A total of 5,080 people have been convicted of terrorism crimes in Saudi Arabia, where al Qaeda launched a campaign in 2003 to overthrow the Western-allied monarchy, state media reported on Saturday.
The reports did not give a time frame for the convictions. Saudi Arabia, with the help of foreign experts, managed to quash an al Qaeda campaign from 2003 to 2006 that targeted expatriate housing compounds, embassies and oil facilities.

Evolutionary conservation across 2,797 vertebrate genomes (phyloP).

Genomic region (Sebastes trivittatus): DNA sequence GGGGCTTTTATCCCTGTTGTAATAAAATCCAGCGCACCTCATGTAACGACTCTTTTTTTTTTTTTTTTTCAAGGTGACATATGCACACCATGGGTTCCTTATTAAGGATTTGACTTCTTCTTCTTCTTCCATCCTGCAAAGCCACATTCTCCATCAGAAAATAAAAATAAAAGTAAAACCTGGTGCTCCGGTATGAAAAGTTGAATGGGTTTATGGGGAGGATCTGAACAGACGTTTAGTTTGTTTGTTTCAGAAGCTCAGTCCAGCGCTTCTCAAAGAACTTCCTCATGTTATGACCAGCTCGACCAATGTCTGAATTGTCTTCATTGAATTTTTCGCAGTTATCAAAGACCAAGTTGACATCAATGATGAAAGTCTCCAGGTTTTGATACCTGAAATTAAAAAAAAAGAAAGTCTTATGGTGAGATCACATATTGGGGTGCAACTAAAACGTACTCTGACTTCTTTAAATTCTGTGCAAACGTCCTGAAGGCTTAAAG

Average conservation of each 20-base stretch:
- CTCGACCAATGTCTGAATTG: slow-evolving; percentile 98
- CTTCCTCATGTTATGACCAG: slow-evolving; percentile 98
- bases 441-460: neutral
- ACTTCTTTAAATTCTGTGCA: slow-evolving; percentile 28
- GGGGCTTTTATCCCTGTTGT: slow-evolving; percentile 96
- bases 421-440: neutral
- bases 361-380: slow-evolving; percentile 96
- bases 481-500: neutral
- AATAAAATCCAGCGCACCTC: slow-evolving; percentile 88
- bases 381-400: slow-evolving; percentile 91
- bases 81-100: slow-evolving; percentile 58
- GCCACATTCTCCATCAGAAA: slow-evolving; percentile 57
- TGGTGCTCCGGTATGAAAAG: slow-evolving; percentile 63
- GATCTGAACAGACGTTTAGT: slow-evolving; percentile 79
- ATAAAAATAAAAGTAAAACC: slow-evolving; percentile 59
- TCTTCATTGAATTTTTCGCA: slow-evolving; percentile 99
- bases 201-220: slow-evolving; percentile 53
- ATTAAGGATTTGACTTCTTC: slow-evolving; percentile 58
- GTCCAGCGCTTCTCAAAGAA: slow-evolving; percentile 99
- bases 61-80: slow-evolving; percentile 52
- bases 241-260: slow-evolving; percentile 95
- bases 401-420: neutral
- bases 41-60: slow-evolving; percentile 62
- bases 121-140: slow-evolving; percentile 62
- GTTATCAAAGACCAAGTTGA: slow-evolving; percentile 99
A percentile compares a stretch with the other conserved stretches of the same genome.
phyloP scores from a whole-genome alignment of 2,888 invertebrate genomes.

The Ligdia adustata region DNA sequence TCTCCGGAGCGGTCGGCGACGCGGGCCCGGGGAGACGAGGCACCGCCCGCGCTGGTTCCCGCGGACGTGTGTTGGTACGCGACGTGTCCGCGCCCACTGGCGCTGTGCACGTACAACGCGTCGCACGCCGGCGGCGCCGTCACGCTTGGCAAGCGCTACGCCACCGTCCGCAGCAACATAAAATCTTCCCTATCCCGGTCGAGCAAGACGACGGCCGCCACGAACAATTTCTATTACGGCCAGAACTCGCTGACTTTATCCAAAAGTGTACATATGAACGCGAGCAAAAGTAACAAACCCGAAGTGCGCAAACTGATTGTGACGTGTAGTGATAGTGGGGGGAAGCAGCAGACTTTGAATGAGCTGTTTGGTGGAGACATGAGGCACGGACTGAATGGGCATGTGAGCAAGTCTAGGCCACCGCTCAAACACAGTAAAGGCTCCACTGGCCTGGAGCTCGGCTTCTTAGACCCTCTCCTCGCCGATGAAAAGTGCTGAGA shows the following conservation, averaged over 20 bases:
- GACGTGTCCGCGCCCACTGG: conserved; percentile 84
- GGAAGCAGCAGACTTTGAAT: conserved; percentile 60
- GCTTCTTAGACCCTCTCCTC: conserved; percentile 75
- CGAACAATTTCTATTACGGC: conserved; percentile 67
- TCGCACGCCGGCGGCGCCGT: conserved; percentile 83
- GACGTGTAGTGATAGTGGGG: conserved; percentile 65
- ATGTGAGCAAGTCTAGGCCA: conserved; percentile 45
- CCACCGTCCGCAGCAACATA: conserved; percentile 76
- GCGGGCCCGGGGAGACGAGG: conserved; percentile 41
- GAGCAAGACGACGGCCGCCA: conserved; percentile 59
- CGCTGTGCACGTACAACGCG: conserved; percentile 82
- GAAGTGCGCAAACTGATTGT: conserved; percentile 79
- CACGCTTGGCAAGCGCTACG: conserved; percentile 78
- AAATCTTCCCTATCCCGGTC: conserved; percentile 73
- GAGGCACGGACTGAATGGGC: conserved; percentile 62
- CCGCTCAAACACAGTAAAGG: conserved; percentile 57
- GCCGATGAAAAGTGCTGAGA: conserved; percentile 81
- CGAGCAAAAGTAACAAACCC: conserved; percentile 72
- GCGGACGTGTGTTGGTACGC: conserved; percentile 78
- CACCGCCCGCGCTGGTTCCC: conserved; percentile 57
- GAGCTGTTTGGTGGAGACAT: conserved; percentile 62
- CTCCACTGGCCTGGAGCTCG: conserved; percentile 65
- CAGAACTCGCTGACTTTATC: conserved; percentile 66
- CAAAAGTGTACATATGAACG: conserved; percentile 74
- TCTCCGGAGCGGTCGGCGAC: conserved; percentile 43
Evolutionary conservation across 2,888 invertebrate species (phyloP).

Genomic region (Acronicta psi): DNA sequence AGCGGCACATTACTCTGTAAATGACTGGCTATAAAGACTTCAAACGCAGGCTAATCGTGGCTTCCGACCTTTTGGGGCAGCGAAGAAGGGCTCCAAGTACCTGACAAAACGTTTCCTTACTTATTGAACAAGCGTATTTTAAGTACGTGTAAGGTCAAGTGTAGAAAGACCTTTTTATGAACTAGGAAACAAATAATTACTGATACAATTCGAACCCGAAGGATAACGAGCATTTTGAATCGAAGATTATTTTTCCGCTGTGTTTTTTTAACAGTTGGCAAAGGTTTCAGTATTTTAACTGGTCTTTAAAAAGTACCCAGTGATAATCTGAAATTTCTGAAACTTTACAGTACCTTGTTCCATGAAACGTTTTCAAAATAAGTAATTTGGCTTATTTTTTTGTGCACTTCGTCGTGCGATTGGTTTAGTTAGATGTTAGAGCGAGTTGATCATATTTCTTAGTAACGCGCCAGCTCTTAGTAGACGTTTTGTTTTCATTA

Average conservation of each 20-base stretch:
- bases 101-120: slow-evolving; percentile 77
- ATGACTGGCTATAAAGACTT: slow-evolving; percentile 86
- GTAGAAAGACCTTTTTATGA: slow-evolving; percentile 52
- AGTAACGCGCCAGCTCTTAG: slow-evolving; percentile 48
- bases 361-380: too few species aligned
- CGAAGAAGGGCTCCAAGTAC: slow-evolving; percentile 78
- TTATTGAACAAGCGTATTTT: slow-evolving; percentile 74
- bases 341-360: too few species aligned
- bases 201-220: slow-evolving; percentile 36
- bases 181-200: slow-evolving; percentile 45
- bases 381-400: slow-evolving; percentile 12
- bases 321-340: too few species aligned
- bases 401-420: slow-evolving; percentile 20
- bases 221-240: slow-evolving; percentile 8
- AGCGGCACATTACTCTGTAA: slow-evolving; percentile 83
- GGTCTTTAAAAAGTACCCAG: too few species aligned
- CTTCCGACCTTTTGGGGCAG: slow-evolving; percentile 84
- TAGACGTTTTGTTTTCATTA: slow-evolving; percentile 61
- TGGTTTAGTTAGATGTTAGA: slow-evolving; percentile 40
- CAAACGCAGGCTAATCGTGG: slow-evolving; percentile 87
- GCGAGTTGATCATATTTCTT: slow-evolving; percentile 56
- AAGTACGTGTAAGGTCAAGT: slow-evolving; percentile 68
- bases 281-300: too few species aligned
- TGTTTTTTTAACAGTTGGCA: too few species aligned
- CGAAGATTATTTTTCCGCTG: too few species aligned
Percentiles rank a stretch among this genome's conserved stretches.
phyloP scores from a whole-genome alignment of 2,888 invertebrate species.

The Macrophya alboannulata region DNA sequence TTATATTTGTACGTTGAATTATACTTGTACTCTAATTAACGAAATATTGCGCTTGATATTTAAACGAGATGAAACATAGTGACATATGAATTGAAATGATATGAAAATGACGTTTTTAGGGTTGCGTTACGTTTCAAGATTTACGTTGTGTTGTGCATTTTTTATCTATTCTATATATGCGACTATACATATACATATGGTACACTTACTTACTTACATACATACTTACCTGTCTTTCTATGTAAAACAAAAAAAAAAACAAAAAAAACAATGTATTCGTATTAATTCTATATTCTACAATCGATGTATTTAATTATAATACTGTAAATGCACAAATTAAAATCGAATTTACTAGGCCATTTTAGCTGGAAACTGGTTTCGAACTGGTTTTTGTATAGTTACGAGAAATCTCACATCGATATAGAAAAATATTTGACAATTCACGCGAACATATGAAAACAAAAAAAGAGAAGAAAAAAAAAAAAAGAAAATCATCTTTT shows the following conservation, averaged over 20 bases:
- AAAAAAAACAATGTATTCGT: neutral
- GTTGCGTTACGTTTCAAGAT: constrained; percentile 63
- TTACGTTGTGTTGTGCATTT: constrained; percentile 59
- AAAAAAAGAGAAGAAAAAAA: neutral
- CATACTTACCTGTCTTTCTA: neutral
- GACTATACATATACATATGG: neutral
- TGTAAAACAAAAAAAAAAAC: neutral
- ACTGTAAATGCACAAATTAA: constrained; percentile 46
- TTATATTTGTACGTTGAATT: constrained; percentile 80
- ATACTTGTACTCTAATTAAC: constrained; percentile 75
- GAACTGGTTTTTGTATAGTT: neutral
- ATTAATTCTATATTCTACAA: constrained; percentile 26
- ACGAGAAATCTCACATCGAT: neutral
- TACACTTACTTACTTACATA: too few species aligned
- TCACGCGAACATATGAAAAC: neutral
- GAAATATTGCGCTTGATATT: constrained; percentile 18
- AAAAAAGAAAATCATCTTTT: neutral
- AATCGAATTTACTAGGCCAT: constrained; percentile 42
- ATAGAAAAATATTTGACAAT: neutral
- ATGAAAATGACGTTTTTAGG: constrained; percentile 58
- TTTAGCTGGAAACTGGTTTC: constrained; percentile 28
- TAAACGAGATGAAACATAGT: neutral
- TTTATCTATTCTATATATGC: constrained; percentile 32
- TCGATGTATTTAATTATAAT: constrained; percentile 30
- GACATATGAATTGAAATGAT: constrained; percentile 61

Riyadh destroyed the main al Qaeda cells within Saudi Arabia, but some militants slipped into neighbouring Yemen and regrouped to form a Yemen-based regional wing that seeks, among other things, the fall of the U.S.-allied Saudi royal family.
The official news agency SPA said the cases of 2,215 people had been transferred to a special terrorism court, quoting a prosecution statement.
"This statement gives clear results of the progress regarding sending the detainees to justice," Interior Ministry spokesman Mansour al-Turki told state television.
Western rights groups have reported human rights violations in the treatment of alleged militants in Saudi Arabia, a charge the conservative Muslim country has rejected.